Neurodiversity! Neurodivergent! Neurotypical!
Neurodiversity is a term coined by Australian sociologist Judy Singer in the 1990s. The term is used to describe the range of differences in the individual’s brain which can affect how the person experiences, relates to, and learns from the environment.
Every human has a unique brain and is each hence equipped with varying skills and abilities as well as needs. This means that these differences should not be regarded as deficits, weaknesses, or problems that need to be fixed but rather as just what they are – variations or differences of the human brain.
The word neurodiversity loosely refers to the diversity of people but is more commonly used in the context of learning disabilities, neurological or other developmental conditions such as autism spectrum disorder (ASD), attention deficit hyperactivity disorder (ADHD), dyslexia, and others.
The term neurodivergent is used to describe individuals who have a brain that functions, learns and processes information in ways that diverge from the societal standards of what is “normal”, or “typical.” Neurodivergence recognises the unique way that individuals view the world, which encourages and allows for different ways of solving problems and shaping ideas—fresh and creative perspectives that have the potential to benefit society as a whole.
Neurotypical is commonly used to refer to people whose brain structures and development allow them to function in ways that are considered “normal” within across the majority of the populace.
What are the different types of neurodivergent conditions?
1. Autism (ASD)
Autism Spectrum Disorder (ASD) is characterised by a ‘dyad’ of impairments, namely; social interaction and communication alongside persistent and repetitive interests, activities and behaviours.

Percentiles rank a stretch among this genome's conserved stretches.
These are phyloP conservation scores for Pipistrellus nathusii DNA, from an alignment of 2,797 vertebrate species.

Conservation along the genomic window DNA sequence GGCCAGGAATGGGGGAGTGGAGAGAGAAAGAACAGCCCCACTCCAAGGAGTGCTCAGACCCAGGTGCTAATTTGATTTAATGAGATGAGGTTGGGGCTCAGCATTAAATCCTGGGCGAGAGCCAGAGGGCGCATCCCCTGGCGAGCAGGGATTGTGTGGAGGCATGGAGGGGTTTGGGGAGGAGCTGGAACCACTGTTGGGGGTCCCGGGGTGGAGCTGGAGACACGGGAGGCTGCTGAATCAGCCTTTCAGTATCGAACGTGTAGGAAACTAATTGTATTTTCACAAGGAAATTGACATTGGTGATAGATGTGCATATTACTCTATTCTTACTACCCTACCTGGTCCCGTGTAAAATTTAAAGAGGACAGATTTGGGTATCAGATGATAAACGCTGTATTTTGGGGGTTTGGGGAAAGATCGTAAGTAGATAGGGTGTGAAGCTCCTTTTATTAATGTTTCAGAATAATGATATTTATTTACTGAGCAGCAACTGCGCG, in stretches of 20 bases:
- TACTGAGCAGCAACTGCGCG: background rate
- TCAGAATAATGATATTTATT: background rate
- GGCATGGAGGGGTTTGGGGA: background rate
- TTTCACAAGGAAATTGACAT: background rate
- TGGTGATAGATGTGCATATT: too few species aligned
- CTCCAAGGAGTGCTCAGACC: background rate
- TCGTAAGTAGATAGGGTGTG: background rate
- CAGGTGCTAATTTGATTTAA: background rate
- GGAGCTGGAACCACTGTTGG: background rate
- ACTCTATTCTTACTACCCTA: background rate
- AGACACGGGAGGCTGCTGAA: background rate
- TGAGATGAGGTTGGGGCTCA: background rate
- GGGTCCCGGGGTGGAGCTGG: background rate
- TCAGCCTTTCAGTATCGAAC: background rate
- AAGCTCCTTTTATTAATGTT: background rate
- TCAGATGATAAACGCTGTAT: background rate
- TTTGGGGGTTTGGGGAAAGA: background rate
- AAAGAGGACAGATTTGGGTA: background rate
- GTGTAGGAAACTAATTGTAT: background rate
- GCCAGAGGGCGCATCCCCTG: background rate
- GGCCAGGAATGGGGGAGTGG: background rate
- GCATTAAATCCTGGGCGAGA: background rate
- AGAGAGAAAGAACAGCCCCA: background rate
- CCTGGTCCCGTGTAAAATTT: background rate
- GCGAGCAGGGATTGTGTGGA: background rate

Dyslexia is characterized by difficulties with reading, spelling and processing language.
3. Dyspraxia (Developmental Coordination Disorder DCD)
Dyspraxia is characterized by difficulties with balance, movement, coordination, fine motor and gross motor skills.
Dyscalculia is characterised by difficulties in understanding concepts that involve learning basic arithmetic, numbers, calculations and computations. Individuals with this condition may have challenges with accurately telling time, understanding measurements, spatial reasoning or processing numeric information.
Dysgraphia is characterised by difficulties in expressing oneself through writing.
6. Meares-Irlen Syndrome
Meares-Irlen Syndrome is characterised by difficulties in how individuals view or perceive things. This means that those affected have good vision and that their problem is not optical, but rather how they make sense of and process the things they see in the environment.
Hyperlexia is characterised by the individual being able to read at advanced levels but having difficulties with comprehending what they are reading. This condition commonly occurs in individuals with ASD and can cause perseverative behaviours centered around letters in children.
8. Tourette's Syndrome
Tourette's Syndrome is characterized by tics, uncontrollable and involuntary movements (such as twitching, blinking, head jerking, grimacing, or shoulder shrugging) and sounds (such as humming, sniffing, whistling, mumbling or throat clearing).
9. Obsessive Compulsive Disorder (OCD)
OCD is characterised by the affected person having recurring, unwanted thoughts, ideas or sensations (obsessions) that make them feel driven to do something repetitively (compulsions).
While on the surface many of these conditions may seem as if they would be detrimental to one’s life, the nature of their effects on the brain result in a spectrum of unique frames of reference and abilities across several domains of human functioning—points which may stem from both an individual’s heightened attention to varying sensory stimuli as well as from the strategies they employ to navigate a world designed to accommodate a standard baseline of human behaviour. In order to benefit from the unique perspectives of the neurodivergent community, society must first focus on creating a world where everyone is accepted, included and celebrated for who they are. Through increased awareness, sensitivity and understanding we can create environments, activities and interactions that enable inclusivity and promote the view of neurodivergence as an expression of each individual’s positive uniqueness and abilities.